Shopify Reunite 2020 recap - our picks
Published: 4 July 2020
This year’s annual Shopify Unite conference looked a little different, but hearing about the amazing new features coming to the platform was as exciting as ever.
There were announcements made around almost every area of the platform — many of them inspired by the recent surge in local businesses selling online for the first time.
At nearly 90 minutes, the presentation covered a large number of topics and we’re looking forward to integrating many of them with our clients in the months ahead. Below, we’ve highlighted some of the more impactful features for high growth merchants. Let’s dive in!
For merchants selling internationally, one of the most challenging aspects of cross-border trade is managing multi-currency payments and pricing.
Last year, Shopify introduced Multi-Currency — the ability to sell in a customers’ local currency through Shopify Payments, and receive those funds in the merchant’s home currency. International pricing was calculated using near-live exchange rates which unfortunately meant fluctuating international pricing.
At Reunite, Shopify announced that Custom FX will be coming soon. This new feature will allow merchants to set custom exchange rates (and rounding rules) to facilitate stable international pricing. We’d have liked to see the ability to set fixed international pricing per product, but this update is still very much a welcome addition.
Sound familiar? Originally announced at Unite 2019, Sections Everywhere promises to bring the same drag-and-drop customisation available on the home page to every page of the the online store. App integrations and per-product templates will enable much more tailored pages that were previously only possible through complex theme customisations.
Sections Everywhere will enable eCommerce teams to craft more relevant and engaging experiences for their customers without requiring development work to do so.
Availability was given as later this year, and taking advantage of this new feature will require compatibility upgrades to existing themes.
eCommerce businesses sell products — that’s obvious — but what's less visible is the team effort that goes into managing those products in what Shopify refers to as the Back Office.
To assist collaborative teams work more efficiently, Shopify is adding the concept of Product States. These states (draft, published and archived) make it easier to filter through large or constantly-changing product catalogues like we often see with fashion retailers.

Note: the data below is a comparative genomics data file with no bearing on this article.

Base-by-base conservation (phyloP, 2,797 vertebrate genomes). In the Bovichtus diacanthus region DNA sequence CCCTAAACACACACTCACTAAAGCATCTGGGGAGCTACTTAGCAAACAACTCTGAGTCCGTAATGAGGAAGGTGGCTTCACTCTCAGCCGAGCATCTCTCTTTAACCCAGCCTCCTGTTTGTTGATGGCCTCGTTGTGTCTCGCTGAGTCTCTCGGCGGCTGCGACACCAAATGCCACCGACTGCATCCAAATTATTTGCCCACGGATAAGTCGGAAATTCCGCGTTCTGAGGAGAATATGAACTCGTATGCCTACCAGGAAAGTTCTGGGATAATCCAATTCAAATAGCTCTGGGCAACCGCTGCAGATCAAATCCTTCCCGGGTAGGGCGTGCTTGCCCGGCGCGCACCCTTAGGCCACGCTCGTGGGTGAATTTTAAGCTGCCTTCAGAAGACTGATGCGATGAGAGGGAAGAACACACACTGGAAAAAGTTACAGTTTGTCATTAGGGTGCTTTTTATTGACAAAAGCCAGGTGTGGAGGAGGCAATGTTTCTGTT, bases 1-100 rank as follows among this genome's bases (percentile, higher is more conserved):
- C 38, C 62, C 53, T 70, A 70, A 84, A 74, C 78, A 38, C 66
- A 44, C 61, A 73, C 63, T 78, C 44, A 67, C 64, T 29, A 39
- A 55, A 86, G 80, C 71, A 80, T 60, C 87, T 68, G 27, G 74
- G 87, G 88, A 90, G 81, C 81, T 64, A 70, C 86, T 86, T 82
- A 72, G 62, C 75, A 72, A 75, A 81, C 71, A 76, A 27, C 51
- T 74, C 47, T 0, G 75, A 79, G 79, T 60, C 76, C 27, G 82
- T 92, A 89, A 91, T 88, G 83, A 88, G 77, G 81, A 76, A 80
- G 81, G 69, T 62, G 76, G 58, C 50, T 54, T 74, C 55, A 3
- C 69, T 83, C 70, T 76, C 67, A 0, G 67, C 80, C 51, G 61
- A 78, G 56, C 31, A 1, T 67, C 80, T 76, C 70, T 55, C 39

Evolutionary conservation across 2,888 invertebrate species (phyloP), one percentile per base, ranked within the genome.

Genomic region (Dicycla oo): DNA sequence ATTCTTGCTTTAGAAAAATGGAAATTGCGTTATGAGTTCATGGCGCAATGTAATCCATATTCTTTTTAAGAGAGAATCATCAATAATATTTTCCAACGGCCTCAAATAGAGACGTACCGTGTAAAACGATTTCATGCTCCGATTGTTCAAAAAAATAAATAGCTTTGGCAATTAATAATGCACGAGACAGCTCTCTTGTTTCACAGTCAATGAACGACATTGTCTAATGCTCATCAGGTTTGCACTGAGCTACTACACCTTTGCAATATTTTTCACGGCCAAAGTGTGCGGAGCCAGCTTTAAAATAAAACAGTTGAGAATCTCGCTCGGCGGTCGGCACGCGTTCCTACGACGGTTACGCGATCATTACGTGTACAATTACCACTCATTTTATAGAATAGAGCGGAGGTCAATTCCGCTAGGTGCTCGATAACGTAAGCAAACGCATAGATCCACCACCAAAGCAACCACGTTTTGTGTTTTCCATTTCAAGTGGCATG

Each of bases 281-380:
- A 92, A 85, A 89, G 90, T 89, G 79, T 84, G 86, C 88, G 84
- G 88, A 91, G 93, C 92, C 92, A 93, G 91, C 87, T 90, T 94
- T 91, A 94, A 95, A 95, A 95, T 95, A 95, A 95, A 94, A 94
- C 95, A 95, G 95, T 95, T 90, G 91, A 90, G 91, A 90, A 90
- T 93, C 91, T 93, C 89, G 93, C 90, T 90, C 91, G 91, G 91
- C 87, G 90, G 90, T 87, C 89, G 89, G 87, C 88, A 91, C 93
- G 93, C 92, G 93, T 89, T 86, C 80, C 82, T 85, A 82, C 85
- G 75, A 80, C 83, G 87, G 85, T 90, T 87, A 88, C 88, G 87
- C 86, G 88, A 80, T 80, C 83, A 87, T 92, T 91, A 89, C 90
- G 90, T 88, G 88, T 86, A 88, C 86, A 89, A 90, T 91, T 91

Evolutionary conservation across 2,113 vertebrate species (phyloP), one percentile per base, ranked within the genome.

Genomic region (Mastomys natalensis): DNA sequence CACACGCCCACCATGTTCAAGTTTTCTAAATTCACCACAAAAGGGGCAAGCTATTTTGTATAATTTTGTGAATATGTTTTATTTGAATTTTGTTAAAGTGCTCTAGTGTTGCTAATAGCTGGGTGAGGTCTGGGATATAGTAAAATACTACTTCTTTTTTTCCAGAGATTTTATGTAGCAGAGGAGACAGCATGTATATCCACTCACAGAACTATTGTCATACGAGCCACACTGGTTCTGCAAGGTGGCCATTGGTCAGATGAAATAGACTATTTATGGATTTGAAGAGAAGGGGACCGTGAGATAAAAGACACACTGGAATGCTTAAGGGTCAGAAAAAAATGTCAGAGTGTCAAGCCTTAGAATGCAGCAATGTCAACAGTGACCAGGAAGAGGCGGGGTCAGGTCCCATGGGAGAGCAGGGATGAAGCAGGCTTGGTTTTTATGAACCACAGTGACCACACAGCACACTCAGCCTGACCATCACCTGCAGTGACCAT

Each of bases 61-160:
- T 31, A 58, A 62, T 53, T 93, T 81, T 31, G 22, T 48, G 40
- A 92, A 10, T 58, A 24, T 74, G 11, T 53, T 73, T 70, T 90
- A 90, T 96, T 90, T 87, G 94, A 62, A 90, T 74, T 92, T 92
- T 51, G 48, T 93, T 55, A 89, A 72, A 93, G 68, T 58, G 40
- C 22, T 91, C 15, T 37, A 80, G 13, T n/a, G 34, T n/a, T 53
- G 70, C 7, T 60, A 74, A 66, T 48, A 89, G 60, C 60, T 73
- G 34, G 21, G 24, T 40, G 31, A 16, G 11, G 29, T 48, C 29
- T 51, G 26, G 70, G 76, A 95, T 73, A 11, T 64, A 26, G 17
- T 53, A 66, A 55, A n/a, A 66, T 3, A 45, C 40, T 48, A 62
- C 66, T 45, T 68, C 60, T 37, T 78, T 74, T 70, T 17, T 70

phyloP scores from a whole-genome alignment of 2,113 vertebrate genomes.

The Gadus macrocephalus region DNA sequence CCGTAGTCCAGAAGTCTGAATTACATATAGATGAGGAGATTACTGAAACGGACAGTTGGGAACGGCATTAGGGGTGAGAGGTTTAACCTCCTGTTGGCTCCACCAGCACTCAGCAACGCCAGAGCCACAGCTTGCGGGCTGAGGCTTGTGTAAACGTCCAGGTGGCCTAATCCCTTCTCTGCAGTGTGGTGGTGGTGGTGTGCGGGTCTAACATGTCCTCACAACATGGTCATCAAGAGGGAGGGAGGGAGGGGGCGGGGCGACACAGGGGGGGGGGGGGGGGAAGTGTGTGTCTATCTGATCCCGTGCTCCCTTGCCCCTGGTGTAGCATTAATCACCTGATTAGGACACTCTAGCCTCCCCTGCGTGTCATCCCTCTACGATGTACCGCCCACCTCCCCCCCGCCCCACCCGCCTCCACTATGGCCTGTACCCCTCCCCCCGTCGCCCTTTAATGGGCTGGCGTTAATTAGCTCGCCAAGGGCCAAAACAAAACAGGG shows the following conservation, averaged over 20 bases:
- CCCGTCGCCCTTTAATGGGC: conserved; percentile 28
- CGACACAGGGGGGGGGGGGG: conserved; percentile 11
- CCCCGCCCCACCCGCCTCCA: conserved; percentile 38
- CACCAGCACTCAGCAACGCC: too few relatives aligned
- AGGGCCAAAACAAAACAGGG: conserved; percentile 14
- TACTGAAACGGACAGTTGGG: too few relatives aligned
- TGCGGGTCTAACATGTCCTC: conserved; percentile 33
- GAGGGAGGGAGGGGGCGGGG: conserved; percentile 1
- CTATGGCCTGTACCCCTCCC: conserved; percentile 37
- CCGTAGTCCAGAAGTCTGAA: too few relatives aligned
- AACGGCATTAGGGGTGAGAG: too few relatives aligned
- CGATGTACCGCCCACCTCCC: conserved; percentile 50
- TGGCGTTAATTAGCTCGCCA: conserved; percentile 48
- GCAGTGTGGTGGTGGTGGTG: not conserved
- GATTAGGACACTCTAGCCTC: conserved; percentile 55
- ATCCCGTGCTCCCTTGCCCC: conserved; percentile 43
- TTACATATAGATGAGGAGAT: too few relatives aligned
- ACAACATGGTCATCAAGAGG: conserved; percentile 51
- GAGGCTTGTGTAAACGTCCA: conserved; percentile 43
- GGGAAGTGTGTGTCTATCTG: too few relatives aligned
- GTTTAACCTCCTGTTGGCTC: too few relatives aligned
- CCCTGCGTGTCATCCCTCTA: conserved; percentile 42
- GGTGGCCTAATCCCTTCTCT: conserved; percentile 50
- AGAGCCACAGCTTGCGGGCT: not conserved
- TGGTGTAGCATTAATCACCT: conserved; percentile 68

Teams will have the ability to work on products in a draft state (similar to unpublished at the moment), and publish those products once they're ready to go live. The new ability to archive products will assist those merchants that carry seasonal or fast-changing products by de-cluttering their back office without having to delete products and lose access to valuable data.
Product states will be rolling out in the second half of this year, and the team also teased future updates relating to partially-filled product templates and price-by-measure (such as weight or length) that may come before the end of the year.
Here at The Working Party, we’re obsessed with site speed. A faster, more responsive online store not only makes for a better user experience (and thus conversion rate), but also helps pages to rank more highly in search results and can even reduce digital ad costs.
At Reunite, Shopify gave a sneak peak at their new Performance Dashboard that will live right inside the Admin. Reporting on TTFB (Time to First Byte) and FCP (First Contentful Paint), this dashboard will give merchants greater visibility into exactly what changes caused a recent slow down or speed up of their online store.
For us, the most important part of this announcement was that Shopify have recently re-written their rendering engine, resulting in 50-100% improvements in TTFB for some merchants.
It’s worth noting that these particular metrics only really focus on the aspects of site speed that Shopify's servers have some control over. For a smooth online store experience, it’s still as important as ever to ensure that the theme itself loads quickly and is responsive on user devices.
Buy now, pay later providers like Afterpay have been one of the most disruptive changes in retail in recent years. Recognising this, Shopify announced that instalments will be coming Shop Pay, starting in the US.
Customers purchasing from a merchant with Shop Pay activated will be presented with the ability to complete payment in 4 equal instalments, paid fortnightly. While not heavy on details, the announcement indicated availability later this year in the US.
We’re eager to learn more about plans for availability for Australian merchants and clarity around any additional costs to merchants if they choose to offer instalments.